Skip Navigation

Do Red Flag Laws Save Lives or Reduce Crime?

December 28, 2018
By John R. Lott, Jr., Carlisle E. Moody

More than a dozen states have passed extreme risk protection order laws

Red flag laws had no significant effect on murder, suicide, the number of people killed in mass public shootings, robbery, aggravated assault, or burglary. There is some evidence that rape rates rise. These laws apparently do not save lives.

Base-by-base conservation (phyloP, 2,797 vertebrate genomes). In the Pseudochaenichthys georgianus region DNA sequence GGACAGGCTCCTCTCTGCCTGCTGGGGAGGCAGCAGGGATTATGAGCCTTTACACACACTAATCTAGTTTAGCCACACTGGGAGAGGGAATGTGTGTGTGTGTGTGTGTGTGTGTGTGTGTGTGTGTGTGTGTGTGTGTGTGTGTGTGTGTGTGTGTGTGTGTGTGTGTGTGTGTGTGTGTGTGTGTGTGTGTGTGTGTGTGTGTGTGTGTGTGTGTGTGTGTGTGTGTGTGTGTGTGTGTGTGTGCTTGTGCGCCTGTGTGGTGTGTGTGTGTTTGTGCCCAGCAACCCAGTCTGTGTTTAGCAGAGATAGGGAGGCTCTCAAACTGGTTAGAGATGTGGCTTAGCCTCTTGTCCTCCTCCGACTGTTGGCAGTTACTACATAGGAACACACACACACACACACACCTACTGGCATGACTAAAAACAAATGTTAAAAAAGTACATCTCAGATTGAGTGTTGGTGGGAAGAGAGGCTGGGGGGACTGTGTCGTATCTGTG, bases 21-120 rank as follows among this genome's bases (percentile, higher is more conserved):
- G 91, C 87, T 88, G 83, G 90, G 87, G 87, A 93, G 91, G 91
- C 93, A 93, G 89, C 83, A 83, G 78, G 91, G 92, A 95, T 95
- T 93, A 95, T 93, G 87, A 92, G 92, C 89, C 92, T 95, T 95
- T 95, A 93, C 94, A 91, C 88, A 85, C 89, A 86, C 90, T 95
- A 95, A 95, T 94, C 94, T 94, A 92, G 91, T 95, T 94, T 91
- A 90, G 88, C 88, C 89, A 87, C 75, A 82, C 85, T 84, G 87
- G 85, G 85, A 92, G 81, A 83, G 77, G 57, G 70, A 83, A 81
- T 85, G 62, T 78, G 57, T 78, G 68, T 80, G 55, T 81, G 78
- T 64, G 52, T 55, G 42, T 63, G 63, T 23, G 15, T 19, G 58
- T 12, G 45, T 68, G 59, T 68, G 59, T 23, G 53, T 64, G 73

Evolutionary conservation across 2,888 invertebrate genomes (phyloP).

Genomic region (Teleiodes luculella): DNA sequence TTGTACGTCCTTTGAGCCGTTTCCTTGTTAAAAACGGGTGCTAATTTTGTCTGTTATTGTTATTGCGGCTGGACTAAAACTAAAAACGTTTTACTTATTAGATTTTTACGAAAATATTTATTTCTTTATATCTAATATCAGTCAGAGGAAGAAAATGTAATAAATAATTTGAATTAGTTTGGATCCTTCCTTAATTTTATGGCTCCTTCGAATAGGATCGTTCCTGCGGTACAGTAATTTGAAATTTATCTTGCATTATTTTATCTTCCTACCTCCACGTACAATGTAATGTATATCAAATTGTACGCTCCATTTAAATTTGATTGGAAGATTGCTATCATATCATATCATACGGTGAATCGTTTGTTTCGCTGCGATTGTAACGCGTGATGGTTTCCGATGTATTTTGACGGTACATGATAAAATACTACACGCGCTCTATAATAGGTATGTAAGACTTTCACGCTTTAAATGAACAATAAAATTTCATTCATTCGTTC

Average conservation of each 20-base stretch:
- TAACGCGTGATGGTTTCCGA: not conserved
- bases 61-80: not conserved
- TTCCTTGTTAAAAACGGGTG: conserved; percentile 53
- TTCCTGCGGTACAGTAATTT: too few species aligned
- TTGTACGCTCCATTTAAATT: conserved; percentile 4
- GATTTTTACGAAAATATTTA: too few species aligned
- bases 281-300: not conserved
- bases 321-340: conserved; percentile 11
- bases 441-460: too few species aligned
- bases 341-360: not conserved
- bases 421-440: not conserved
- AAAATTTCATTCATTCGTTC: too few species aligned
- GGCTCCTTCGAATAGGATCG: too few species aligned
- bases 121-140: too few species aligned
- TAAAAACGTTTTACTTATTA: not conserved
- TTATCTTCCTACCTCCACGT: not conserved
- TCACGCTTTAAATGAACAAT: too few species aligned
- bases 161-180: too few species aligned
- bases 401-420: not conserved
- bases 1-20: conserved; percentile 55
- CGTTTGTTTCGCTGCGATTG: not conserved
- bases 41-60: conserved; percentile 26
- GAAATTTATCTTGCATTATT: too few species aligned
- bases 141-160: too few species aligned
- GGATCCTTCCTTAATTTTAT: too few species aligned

By the end of 2018, thirteen states have passed Red Flag or Extreme Risk Protection Order (ERPO) laws which allow police or family members or those living in the same residence to file a petition for a court order temporarily seizing the firearms of persons accused to be a danger to themselves or others (Devos et al., 2018). Using the most recent data, we investigate the effect of Red Flag laws on murder, suicide, and deaths due to multiple victim public shootings. We use murder rather than firearm homicide and suicide rather than firearm suicide because there may be substitution and homicide includes justified homicides and homicides committed in the line of duty by police officers. Four of these states implemented this policy before the end of 2017: California (2016), Connecticut (1999), Indiana (2005), and Washington (2016). We will study these laws being in effect for a combined total of 36 years.